02 June 2014 -- Over the last two decades, Brazil, the Russian Federation, India, China and South Africa – the countries known as BRICS – have undertaken health-system reforms to make progress towards universal health coverage (UHC). This theme issue of the "WHO Bulletin" on BRICS and global health looks at the main factors shaping how the five countries are already influencing global health, as well as some of their major domestic achievements and challenges.
Mexico advances towards universal health coverage
The comprehensive treatment for breast cancer that Martha Alida Solórzano received is the direct result of Mexico’s national insurance programme known as Seguro Popular (Popular Insurance), launched in 2003. The programme guarantees access to an integrated package of health services to more than 50 million Mexicans – nearly half the population – who did not already have coverage under the country’s social security system.
The goal of universal health coverage is to ensure that all people obtain the health services they need without suffering financial hardship when paying for them. This requires:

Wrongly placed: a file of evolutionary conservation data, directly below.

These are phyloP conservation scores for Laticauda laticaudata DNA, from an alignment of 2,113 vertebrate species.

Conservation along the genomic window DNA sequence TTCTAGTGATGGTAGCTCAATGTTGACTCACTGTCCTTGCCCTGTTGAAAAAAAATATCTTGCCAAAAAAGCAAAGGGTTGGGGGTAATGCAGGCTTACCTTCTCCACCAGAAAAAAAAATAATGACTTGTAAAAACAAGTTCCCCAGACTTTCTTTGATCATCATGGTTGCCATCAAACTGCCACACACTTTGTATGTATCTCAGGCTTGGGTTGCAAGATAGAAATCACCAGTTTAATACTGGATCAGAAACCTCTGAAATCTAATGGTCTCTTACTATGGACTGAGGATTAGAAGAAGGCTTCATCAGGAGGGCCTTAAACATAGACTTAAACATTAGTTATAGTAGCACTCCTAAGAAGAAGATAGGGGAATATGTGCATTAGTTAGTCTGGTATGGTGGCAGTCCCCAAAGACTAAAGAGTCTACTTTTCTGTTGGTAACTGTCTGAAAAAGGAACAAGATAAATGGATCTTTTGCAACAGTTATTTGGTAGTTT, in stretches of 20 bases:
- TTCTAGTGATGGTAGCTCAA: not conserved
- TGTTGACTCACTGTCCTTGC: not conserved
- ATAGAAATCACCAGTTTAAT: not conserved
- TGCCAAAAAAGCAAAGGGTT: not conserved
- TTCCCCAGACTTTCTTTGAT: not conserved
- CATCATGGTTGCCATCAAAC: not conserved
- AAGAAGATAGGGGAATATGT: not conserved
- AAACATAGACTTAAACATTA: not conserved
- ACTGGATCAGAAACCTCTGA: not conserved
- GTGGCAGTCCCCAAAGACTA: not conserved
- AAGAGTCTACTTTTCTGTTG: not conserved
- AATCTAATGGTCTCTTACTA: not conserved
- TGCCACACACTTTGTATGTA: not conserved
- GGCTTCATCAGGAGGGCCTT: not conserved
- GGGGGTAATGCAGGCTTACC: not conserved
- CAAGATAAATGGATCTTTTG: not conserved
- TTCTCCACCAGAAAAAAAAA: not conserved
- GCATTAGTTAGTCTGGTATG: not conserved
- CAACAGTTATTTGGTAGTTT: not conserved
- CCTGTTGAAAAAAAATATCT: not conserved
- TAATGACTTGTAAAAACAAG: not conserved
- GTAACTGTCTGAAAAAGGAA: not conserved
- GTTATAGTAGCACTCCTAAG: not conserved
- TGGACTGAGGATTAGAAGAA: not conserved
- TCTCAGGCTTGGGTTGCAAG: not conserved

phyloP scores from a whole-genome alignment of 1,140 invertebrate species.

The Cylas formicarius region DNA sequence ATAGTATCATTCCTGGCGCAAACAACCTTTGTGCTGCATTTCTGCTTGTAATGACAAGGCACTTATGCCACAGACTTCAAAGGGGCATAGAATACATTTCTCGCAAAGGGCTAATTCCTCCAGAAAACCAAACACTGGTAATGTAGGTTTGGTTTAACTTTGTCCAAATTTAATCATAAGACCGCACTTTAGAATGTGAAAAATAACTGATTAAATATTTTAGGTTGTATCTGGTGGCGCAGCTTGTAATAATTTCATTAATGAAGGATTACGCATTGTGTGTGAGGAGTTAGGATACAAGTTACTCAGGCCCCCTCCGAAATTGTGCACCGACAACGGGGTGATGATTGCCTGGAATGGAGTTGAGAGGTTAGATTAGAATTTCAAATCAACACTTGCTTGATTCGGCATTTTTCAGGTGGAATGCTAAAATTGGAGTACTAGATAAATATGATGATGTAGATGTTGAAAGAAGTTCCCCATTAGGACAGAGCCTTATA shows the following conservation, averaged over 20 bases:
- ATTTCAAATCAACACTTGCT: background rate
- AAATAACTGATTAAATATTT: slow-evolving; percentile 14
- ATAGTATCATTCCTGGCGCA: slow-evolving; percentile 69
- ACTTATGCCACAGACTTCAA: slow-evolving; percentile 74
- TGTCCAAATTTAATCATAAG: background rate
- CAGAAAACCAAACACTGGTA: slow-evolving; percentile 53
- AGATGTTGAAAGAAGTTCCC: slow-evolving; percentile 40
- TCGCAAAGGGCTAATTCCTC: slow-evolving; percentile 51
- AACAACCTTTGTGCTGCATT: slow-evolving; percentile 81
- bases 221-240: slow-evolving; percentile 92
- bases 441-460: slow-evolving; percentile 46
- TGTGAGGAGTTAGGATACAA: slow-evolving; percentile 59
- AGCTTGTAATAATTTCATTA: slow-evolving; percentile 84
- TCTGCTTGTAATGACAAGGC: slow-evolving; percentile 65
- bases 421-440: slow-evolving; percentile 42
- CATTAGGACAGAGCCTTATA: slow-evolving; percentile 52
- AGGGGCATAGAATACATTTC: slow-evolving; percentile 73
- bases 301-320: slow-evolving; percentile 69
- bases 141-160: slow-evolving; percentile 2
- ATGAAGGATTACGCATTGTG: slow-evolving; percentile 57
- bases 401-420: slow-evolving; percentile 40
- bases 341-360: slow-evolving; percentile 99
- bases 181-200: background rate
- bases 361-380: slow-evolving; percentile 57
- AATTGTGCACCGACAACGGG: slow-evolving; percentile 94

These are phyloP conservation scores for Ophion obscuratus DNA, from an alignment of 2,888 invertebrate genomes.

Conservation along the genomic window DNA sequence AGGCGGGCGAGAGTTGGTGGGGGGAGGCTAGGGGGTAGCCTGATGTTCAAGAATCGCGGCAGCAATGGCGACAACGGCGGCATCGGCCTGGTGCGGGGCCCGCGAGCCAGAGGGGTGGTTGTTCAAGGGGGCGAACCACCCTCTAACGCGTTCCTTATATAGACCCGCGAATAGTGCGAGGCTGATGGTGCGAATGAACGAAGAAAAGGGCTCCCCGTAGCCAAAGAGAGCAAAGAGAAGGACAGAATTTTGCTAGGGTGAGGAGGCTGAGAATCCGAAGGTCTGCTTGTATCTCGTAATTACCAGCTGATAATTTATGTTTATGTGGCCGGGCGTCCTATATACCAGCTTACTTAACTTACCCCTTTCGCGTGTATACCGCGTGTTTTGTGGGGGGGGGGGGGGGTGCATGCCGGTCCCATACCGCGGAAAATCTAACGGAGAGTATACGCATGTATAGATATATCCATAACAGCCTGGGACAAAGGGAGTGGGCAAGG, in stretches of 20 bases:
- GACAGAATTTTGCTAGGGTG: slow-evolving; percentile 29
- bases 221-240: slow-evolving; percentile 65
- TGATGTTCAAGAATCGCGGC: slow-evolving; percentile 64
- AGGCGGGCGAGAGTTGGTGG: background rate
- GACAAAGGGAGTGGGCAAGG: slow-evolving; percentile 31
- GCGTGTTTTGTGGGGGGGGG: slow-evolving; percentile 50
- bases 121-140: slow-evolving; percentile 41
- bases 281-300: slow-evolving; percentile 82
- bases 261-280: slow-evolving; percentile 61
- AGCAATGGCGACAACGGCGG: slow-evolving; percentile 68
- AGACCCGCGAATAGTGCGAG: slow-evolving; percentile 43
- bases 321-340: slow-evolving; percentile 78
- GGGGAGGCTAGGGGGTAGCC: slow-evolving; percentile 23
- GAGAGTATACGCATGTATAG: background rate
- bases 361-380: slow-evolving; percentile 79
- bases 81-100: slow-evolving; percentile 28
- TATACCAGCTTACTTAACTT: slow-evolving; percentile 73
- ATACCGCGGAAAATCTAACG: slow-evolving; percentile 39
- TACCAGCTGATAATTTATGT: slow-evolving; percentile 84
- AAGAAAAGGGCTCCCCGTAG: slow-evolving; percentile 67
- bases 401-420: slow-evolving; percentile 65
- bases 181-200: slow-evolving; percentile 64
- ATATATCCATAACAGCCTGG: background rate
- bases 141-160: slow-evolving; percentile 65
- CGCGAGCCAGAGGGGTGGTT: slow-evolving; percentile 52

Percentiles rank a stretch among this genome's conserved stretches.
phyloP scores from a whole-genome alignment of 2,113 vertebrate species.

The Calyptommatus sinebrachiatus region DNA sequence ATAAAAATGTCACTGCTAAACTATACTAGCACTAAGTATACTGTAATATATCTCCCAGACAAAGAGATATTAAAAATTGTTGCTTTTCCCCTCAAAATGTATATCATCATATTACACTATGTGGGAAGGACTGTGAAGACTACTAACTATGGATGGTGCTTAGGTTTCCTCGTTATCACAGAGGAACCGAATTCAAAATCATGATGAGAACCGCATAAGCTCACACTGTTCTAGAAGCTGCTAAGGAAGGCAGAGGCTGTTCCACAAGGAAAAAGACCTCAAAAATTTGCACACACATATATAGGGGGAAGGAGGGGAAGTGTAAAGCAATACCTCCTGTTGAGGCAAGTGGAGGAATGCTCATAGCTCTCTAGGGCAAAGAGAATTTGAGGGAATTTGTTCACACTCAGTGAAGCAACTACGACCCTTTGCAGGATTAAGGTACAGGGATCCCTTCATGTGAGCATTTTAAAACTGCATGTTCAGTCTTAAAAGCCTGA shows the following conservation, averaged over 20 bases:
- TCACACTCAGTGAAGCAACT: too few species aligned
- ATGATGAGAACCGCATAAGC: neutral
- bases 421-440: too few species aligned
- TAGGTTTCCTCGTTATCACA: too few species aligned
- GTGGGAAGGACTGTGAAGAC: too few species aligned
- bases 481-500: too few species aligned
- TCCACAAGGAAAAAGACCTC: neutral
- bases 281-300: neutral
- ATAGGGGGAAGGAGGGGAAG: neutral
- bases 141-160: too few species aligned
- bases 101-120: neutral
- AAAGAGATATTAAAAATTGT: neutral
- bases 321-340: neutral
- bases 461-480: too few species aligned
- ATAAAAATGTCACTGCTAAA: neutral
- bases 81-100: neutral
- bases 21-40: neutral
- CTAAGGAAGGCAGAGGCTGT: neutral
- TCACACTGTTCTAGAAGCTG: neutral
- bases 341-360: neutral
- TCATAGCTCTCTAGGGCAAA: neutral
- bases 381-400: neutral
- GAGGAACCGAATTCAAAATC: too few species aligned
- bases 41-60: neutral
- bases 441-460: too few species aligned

• a strong, efficient, well-run health system;
• a system for financing health services;
• access to essential medicines and technologies;
• a sufficient capacity of well-trained, motivated health workers.
Video: The many paths towards universal health coverage
15 August 2013 -- Universal health coverage ensures that all people get the health services they need without suffering financial hardship. The goal of moving towards universal health coverage is gaining momentum around the world. This video, produced by WHO, explains the concept of universal coverage and uses examples from six countries -- China, Oman, Mexico, Rwanda, Thailand and Turkey -- to show ways that all countries can provide accessible and affordable care for their people.
“I regard universal health coverage as the single most powerful concept that public health has to offer. It is inclusive. It unifies services and delivers them in a comprehensive and integrated way, based on primary health care.”
Dr Margaret Chan, WHO Director-General